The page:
$$ \boldsymbol{\sigma} = [\sigma_0, \sigma_1, \sigma_2, ..., \sigma_N]^\top $$$$ \boldsymbol{\mu} = [\mu_0, \mu_1, \mu_2, ..., \mu_N]^\top $$$$ \boldsymbol{\epsilon} = [\epsilon_0, \epsilon_1, \epsilon_2, ..., \epsilon_N]^\top $$and $$ \boldsymbol{\hat{\sigma}} = \boldsymbol{\sigma} + \imath \omega \boldsymbol{\epsilon} $$

is also defined at cell centers.

Our fields are described by the discrete vectors $$ \mathbf{e_x} = [e_0, e_1, e_2, ..., e_N]^\top $$

$$ \mathbf{h_y} = [h_{-1/2}, h_{1/2}, h_{1+1/2}, h_{2+1/2}, ..., h_{N+1/2}]^\top $$Lets start by exmining Ampere's law (the second equation),

$$-\frac{\partial H_y}{\partial z} + \hat{\sigma} E_x = 0$$To approximate the derivative of $H_y$ (which is defined on faces) with respect to $z$, we use centered differences, so

$$ \frac{\partial H_y}{\partial z} \bigg\rvert_i \simeq \frac{h_{i+1/2} - h_{i-1/2}}{\Delta z_i} $$where $\Delta z_i$ is the width of the cell, and the approximation of the derivative lands on the cell center. We repeat this operation for each cell in our mesh. You could do this in a for loop, but it is often benificial to work with the matrix form, so we will do that here.

The differential operator matrix that takes the derivative of a variable defined on faces is the face divergence operator.

$$ \frac{\partial H_y}{\partial z} \simeq \mathbf{Div} ~\mathbf{h_y} $$In [22]:

```
Div = mesh.faceDiv
print(Div.todense()) # operators are stored as sparse matrices in SimPEG
```

Since the physical properties $\boldsymbol{\hat{\sigma}}$ is defined at cell centers which is in the same location as $E_x$, we can simply multiply them. In matrix form, we use a diagonal matrix,

$$\mathbf{M^{cc}_{\boldsymbol{\hat{\sigma}}}} = \mathbf{diag}(\boldsymbol{\hat{\sigma}})$$so the product is given by

$$ \hat{\sigma} E_x \simeq \mathbf{M^{cc}_{\boldsymbol{\hat{\sigma}}}} ~\mathbf{e_x} $$in the example that follows, we will assume that $\sigma \gg \imath \omega \epsilon$, so $\hat{\sigma} \simeq \sigma$. In the more general implementation later on in the tutorial, we will use the full definition of $\hat{\sigma}$

In [23]:

```
sigma = 1e-1 * np.ones(mesh.nC)
Mcc_sigma = Utils.sdiag(sigma)
print(Mcc_sigma.todense())
```

So we have taken

$$-\frac{\partial H_y}{\partial z} + \hat{\sigma} E_x = 0$$and discretized to

$$ - \mathbf{Div} ~ \mathbf{h_y} + \mathbf{M^{cc}_{\boldsymbol{\hat{\sigma}}}} ~ \mathbf{e_x} = \mathbf{0} $$Next, we examine Faraday's law:

$$ \frac{\partial E_x}{\partial z} + \imath \omega \mu H_y = 0 $$Over one cell, the discrete approximation of the derivative of $E_x$ with respect to $z$ is

$$ \frac{\partial E_x}{\partial z}\bigg\rvert_{i+1/2} = \frac{e_{i+1} - e_{i}}{\Delta z_{i+1/2}} $$where $\Delta z_{1+1/2}$ is the distance (m) from the cell center $z_{i}$ to $z_{i+1}$. Notice here that we are going from cell centers to cell faces. So in this case we need to handle the boundary conditions, what do we do at the top and the bottom: $$ \frac{\partial E_x}{\partial z}\bigg\rvert_{-1/2}, \quad \frac{\partial E_x}{\partial z}\bigg\rvert_{nC+1/2} $$

we somehow need to define "ghost points" $e_{-1}$ and $e_{N+1}$ so that we can solve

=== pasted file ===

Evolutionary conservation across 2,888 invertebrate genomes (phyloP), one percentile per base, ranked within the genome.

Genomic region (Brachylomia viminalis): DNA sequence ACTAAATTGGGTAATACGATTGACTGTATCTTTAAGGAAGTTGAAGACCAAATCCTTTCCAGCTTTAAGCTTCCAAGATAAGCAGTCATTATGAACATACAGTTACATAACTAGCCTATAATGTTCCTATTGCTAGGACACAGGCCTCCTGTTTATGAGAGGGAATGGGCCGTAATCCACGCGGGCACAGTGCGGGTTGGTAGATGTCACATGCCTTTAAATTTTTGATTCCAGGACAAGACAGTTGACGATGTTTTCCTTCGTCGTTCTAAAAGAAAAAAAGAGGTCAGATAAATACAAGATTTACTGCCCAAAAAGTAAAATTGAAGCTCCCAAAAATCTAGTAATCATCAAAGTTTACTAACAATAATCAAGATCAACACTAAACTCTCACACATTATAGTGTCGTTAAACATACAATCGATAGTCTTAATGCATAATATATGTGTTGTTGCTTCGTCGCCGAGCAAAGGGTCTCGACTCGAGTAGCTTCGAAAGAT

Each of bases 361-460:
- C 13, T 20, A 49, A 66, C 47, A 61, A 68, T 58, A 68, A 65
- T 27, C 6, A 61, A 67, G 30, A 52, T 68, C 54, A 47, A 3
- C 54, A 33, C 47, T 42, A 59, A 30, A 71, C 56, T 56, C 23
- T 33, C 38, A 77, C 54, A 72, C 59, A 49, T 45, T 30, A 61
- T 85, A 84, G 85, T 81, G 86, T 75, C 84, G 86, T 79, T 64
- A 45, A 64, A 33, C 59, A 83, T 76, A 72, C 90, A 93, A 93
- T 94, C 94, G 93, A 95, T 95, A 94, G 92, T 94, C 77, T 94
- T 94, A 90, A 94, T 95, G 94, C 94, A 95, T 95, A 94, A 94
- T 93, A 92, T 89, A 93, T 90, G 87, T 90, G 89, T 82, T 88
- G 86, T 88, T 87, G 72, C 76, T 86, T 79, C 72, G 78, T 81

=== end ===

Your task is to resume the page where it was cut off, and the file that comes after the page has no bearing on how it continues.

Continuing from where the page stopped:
$$ \frac{\partial E_x}{\partial z}\bigg\rvert_{-1/2} = \frac{e_{0} - e_{-1}}{\Delta z_{-1/2}} $$and

$$ \frac{\partial E_x}{\partial z}\bigg\rvert_{N+1/2} = \frac{e_{N+1} - e_{N}}{\Delta z_{N+1/2}} $$Lets start with the bottom boundary - we know that MT fields and fluxes are diffusive and decay as they travel through conductive media, so if our boundary is sufficiently far away

$$E_x (z=-\infty) = 0$$Clearly we can't discretize to infinity... but we know approximately how quickly the fields decay, this is captured by the skin depth

$$ \delta \simeq \frac{500}{\sqrt{\sigma f}} $$So as long as we define our mesh such that we are a few skin depths from the surface, then we can safely assume that the fields will have decayed to zero (dirichlet boundary condition). In our discrete world, this means that we want to enforce

$$ E_x \big|_{nC+{1/2}} = 0 $$The elements of $e$ are defined on cell centers and our boundary is a face, so we choose our ghost point $e_N$ such that when we average across the boundary, the average is 0, eg

$$ \frac{1}{2} (e_{N-1} + e_{N}) = 0 $$which means

$$ e_N = - e_{N-1} $$and our discrete approximation of the derivative at this boundary is

$$ \frac{\partial E_x}{\partial z}\bigg\rvert_{N+1/2} = \frac{e_{N+1} - e_{N}}{\Delta z_{N+1/2}} = \frac{-2 e_{N}}{\Delta z_{N+1/2}} $$At the top boundary is where our incoming plane wave is, so we specify an electric field at the surface of

$$E_x (z=0) = 1$$So this means we want to define our ghost point $e_{-1}$ such that

$$ \frac{1}{2}(e_{-1} + e_0) = 1 $$or

$$ (e_{-1}) = 2 - e_0 $$and the derivative is

$$ \frac{\partial E_x}{\partial z}\bigg\rvert_{-1/2} = \frac{e_{0} - e_{-1}}{\Delta z_{-1/2}} = \underbrace{\frac{2 e_{0}}{\Delta z_{-1/2}}}_{\text{due to dirichlet BC}} - \underbrace{\frac{2}{\Delta z_{-1/2}}}_{\text{due to non-homogeneous BC}} $$For conveienence, when we discretize, we first employ dirichlet boundary conditions on each boundary, and add the second term, due to a non-homogeneous boundary condition.

The differential operator matrix that takes the derivative of a variable defined on faces is the cell gradient operator, so the discrete derivative of $E_x$ is given by $$ \frac{\partial E_x}{\partial z} \simeq \mathbf{Grad} ~ \mathbf{e_x} + \mathbf{B} ~ \mathbf{e_x}^{BC} $$